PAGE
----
Overall based on the above considerations, typical location errors are expected to be on the order of 100 km but the further away the QL scatterers are the size of the error likely increases. This may be supported by the data as Fig. 4 suggests that QL scatterers are preferentially located near the ocean-continent boundary to within 400–500 km, and with geological provinces to within 100–150 km, based upon the steepness of the CDF curve relative to the random distributions.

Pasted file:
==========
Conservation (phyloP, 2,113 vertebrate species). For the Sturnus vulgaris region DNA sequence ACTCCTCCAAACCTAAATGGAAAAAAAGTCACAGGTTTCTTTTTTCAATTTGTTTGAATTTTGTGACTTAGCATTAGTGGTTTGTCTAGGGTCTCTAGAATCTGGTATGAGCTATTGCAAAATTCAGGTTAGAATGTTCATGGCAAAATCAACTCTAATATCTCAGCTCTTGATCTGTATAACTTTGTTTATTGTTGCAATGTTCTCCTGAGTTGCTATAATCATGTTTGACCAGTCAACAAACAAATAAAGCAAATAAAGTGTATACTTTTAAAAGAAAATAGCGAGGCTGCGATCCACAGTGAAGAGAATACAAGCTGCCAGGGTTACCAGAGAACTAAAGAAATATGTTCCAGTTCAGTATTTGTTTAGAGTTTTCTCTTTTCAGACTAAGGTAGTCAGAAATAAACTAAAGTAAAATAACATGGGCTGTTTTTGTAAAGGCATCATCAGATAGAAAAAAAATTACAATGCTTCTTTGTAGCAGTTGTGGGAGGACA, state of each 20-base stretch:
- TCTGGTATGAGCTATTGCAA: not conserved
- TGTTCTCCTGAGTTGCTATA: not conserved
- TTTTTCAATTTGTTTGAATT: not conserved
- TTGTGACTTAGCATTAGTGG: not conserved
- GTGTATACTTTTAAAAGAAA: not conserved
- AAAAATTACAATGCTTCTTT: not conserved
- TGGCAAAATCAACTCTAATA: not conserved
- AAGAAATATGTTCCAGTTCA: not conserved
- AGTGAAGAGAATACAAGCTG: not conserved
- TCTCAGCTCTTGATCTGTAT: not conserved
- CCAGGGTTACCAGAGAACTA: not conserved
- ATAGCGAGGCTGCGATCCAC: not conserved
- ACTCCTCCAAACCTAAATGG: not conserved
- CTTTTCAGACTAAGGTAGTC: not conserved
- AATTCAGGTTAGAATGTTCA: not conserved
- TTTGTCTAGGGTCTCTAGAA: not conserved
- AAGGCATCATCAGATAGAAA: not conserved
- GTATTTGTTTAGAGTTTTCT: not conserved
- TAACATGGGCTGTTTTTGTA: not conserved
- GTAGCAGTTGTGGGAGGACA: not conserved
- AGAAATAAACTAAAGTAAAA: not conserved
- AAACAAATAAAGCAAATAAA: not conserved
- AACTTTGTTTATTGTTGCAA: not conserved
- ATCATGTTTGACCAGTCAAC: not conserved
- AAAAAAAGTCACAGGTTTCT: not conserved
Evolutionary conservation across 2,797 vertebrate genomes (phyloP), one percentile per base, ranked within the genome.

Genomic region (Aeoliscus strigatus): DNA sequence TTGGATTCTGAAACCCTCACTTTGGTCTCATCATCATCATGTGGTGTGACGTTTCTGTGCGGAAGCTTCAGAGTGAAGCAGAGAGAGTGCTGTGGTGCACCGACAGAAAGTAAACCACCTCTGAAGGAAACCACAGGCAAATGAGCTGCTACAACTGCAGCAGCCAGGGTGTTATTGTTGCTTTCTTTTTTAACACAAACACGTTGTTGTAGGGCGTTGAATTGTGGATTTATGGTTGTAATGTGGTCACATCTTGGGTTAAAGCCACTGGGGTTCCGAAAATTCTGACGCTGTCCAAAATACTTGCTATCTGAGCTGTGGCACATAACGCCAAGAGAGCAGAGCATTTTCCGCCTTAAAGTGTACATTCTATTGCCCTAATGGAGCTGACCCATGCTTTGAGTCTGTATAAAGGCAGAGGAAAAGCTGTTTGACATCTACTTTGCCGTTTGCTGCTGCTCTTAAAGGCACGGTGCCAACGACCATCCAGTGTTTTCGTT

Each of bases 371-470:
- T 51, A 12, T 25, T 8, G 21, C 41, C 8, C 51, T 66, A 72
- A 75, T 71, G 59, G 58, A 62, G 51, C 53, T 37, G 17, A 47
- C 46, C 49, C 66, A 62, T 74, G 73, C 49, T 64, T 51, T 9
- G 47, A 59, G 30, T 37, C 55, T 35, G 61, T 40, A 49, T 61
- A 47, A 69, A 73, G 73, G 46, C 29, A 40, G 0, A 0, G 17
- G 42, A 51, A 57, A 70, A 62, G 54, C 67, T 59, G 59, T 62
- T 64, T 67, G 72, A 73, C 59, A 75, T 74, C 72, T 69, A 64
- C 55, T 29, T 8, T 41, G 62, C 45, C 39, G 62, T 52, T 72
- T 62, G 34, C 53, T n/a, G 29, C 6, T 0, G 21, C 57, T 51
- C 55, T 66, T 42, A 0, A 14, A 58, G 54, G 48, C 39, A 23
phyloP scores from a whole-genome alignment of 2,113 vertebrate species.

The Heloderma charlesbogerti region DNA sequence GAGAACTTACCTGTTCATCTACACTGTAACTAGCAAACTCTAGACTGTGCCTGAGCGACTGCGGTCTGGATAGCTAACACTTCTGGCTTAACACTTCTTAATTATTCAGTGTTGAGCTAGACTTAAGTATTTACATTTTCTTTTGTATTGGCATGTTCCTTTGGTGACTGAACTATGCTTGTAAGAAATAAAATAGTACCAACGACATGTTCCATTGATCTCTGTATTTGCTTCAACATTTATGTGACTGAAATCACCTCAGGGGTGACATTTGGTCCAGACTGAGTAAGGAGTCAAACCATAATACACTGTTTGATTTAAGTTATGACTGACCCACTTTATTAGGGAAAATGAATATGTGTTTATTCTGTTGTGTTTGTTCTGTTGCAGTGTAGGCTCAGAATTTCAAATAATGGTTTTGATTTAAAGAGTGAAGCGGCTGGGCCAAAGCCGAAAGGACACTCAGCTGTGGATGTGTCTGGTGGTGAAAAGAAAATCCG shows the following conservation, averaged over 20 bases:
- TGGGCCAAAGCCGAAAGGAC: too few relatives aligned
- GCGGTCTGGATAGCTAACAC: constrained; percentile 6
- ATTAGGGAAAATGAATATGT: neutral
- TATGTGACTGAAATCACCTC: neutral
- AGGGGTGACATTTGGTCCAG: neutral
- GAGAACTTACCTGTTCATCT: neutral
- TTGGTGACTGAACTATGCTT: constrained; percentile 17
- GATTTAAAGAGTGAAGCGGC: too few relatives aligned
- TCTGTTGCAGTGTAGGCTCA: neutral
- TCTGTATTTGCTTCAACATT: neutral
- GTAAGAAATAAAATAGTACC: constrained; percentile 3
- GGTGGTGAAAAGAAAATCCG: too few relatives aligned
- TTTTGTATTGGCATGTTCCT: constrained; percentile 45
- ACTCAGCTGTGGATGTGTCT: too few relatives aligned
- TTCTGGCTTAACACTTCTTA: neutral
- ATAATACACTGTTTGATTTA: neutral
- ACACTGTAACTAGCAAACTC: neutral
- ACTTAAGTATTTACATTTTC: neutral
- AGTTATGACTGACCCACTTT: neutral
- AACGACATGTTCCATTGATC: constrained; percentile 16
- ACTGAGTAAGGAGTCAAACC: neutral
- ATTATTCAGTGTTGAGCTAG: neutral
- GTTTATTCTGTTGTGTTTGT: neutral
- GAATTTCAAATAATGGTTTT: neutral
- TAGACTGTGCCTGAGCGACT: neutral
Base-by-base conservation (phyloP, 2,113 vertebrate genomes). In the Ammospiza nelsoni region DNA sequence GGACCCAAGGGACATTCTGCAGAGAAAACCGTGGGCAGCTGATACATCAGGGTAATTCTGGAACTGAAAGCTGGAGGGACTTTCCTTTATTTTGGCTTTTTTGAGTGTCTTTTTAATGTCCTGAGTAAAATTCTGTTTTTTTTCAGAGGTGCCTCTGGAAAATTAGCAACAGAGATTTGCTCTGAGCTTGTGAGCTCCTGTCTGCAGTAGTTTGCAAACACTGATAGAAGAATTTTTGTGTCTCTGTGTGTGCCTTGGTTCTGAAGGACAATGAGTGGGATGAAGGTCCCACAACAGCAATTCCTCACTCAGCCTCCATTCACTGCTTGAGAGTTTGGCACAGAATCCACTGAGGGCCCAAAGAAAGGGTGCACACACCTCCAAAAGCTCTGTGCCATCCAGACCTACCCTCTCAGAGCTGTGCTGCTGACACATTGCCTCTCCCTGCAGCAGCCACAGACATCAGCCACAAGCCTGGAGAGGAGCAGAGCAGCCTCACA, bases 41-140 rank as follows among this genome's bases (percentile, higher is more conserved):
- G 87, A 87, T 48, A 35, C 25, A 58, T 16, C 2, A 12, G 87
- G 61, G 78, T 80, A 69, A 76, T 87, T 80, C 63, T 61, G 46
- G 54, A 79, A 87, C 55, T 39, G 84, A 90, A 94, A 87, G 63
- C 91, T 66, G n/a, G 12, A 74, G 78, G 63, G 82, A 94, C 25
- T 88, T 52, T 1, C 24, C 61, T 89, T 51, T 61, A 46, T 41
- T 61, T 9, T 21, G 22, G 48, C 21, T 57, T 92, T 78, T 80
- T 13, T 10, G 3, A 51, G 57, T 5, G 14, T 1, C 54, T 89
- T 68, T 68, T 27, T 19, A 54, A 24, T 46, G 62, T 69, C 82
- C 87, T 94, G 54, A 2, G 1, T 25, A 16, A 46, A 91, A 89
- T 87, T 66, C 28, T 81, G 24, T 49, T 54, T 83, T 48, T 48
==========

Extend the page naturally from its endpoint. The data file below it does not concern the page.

Of further note, the methodology applied here is based upon detecting a single scatterer located closer to the receiver than to the source. This ensures enough separation from the Rayleigh wave on the radial and vertical components in order to be able to identify the QL wave. If a QL scatterer is located near the source then the QL arrival will overlap with the Rayleigh wave making it hard to distinguish. Likewise, in the cases where more than one potential QL wave is identifiable on the seismogram, potentially due to multiple lateral gradients in seismic anisotropy along the propagation path, only that which is closest to the receiver is included in the dataset as it is the easiest to distinguish. If the seismogram contains multiple closely arriving QL waves generating a complex overlapping signal, then this will be discarded during the quality control process as the QL wave is required to have a similar waveform shape as G1 (Fig. S1).